France captain Hugo Lloris says his team will give everything to win a successive World Cup despite the virus working its way through their camp, while he also brushed aside the feeling the rest of the football world wants Lionel Messi to finally land the trophy.
The world champions take on Argentina in the final on Sunday at Lusail Stadium, in a match that pits against one another countries seeking a third global title. While France triumphed four years ago, Argentina, the South American champions, have not captured a World Cup since 1986.
However, France have had to deal the past few days an illness within the squad, with several players isolating from staff and teammates. On Friday, defenders Raphael Varane and Ibrahima Konate missed training, while Dayot Upamecano and Adrien Rabiot sat out the semi-final victory against Morocco on Wednesday.
Appearing on Saturday morning at the pre-match press conference in Doha, Lloris said: "I haven't got any more news since last night. Everyone was still in their rooms this morning when I got up for breakfast, so I haven't seen anyone. I'm sure you will get more information by our next training session.
"You are never really prepared for a virus. This was something we weren't necessarily prepared for, but we remain focused and, of course, we're very excited about playing in a World Cup final."
Lloris, now France’s all-time leading appearance-maker, was asked if the virus has in fact provided the squad with another source of motivation heading into Sunday’s showpiece.
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"In the past we have already proved that French teams, that have been successful, have always based that success on a strong team spirit,” the goalkeeper said.
"We try to draw from that. There has been a very good feeling in the camp since the start of the tournament and there is no reason why that shouldn't be seen again tomorrow.
"There is always uncertainty about the outcome, and we're going to try and do our best despite the circumstances. I think the adrenaline and excitement that we'll feel will mean we're all fit enough to do everything we can to win this last battle."
Sunday’s encounter, a repeat of the last-16 tie in 2018 when France prevailed 4-3, has been billed as Messi’s last hurrah on football’s grand stage. The Argentina captain, 35, has been one of the players of the tournament in Qatar, scoring five times – he sits joint top of the charts with Frenchman Kylian Mbappe – and registering three assists.
Following the semi-final win against Croatia on Tuesday, Messi said he expects Sunday to be his final World Cup appearance.
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On how he feels about neutrals perhaps wanting Messi to sign off with a winner’s medal, Lloris said: "We have the support of our fans, and we know the French people are behind us. Nothing else really matters.
"We started this World Cup with an objective to go as far as possible, and very few people believed in us at the outset. We are now in the final, four years after our last final, and we're going to pull out all the stops to try and win this game.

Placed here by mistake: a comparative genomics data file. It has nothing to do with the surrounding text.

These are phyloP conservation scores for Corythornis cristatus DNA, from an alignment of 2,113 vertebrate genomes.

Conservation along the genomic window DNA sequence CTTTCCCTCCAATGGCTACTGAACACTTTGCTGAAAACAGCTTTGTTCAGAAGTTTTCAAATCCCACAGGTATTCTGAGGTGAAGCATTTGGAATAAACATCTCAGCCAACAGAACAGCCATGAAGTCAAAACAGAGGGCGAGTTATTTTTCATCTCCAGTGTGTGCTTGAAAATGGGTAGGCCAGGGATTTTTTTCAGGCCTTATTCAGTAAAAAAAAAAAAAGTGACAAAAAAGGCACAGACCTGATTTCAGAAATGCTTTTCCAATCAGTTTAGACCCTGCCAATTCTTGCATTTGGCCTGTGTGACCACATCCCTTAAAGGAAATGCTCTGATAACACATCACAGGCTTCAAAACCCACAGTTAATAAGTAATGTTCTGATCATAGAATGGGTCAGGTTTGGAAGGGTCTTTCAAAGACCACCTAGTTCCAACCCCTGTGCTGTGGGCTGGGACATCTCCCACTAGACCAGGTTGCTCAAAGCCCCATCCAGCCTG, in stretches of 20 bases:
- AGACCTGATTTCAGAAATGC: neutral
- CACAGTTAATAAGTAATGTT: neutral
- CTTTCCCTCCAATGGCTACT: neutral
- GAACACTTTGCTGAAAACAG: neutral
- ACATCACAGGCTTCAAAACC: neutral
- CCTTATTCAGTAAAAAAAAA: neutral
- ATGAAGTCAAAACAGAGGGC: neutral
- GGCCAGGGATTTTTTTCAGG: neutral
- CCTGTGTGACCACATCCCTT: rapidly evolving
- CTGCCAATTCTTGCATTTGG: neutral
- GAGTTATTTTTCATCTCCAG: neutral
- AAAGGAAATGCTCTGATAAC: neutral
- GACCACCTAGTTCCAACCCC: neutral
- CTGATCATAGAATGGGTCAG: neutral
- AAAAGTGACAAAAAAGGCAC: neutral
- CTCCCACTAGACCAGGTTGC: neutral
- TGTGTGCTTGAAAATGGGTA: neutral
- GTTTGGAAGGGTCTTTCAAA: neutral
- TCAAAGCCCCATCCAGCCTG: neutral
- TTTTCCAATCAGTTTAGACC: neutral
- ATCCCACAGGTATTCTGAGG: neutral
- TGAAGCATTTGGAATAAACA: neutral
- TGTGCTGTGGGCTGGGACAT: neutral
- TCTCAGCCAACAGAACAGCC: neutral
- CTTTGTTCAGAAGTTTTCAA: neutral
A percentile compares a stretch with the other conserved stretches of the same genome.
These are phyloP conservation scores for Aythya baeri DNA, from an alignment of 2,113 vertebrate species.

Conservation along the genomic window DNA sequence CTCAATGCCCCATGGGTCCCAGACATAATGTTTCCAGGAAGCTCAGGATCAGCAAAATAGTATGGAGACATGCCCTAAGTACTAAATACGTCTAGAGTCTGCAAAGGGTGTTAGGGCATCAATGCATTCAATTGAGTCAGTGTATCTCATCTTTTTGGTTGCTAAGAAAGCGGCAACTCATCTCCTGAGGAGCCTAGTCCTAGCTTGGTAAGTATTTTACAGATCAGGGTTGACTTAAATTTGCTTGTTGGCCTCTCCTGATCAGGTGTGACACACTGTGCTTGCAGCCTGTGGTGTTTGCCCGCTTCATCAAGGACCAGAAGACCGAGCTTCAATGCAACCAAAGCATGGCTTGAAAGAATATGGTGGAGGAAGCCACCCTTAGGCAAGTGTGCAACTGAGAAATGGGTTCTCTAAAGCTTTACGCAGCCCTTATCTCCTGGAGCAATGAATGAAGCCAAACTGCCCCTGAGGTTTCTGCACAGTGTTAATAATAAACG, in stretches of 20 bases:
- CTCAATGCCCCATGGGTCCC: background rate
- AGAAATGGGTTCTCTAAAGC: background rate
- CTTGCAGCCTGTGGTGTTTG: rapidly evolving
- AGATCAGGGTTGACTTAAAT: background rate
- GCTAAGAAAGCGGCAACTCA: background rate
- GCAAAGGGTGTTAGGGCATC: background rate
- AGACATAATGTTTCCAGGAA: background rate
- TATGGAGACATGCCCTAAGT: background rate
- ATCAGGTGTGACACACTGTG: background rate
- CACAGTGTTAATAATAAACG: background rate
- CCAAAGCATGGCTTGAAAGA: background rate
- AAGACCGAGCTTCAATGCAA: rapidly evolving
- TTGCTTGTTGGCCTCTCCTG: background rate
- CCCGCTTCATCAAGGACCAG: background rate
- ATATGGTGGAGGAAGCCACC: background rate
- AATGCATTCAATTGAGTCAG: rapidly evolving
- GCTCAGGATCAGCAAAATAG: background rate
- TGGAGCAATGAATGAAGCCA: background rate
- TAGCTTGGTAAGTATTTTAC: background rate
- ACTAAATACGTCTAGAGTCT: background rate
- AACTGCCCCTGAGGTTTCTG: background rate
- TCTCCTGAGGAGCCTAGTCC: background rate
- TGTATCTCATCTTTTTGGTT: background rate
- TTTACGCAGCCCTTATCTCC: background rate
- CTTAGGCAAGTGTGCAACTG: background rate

"Of course, we know what Lionel Messi means in the history of football. But this is a match between France and, at the end of the day, Argentina.
"There are some very good players in both squads and Argentina are very good competitors. We are looking forward to a great match."
Lloris added: "Over the years Argentina has always produced some world-class players; [Diego] Maradona was a perfect example and now we've got Lionel Messi. They are legends of football.
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"Everyone will be really looking forward to the final in the Argentina camp, but for France, whoever you play in a World Cup final, it will be a tremendous occasion. And maybe playing Argentina makes that more of an attractive proposition. I sincerely hope this match will go down in history - French history in particular."
Lloris, 35, was captain when France secured the trophy in 2018, when they defeated Croatia 4-2 in Moscow. The Tottenham Hotspur stopper said the experience of Russia will no doubt help his players on Sunday, but warned a “totally different” final awaits them.
"We are looking forward to making the history books in our own way: our players and our staff,” Lloris said. “We've already achieved a great deal in this tournament, but we're looking forward to going further.
"I was privileged enough to win the trophy in 2018. I am very proud of that. But, to be honest, I am focusing on the present now. What happened in the past belongs to the past. We are looking forward to writing our own history and creating our own story and we want to finish this tournament as well as we possibly can.
"Of course, it is going to be the most difficult match in the tournament. It is the final, that goes without saying. We are going to have to be ready for any scenario.
"We are going to be ready to show great solidarity and graft. In spite of all the games, and the tiredness, and the virus that has been going through the camp, we are going to have to finish the job as well as we can."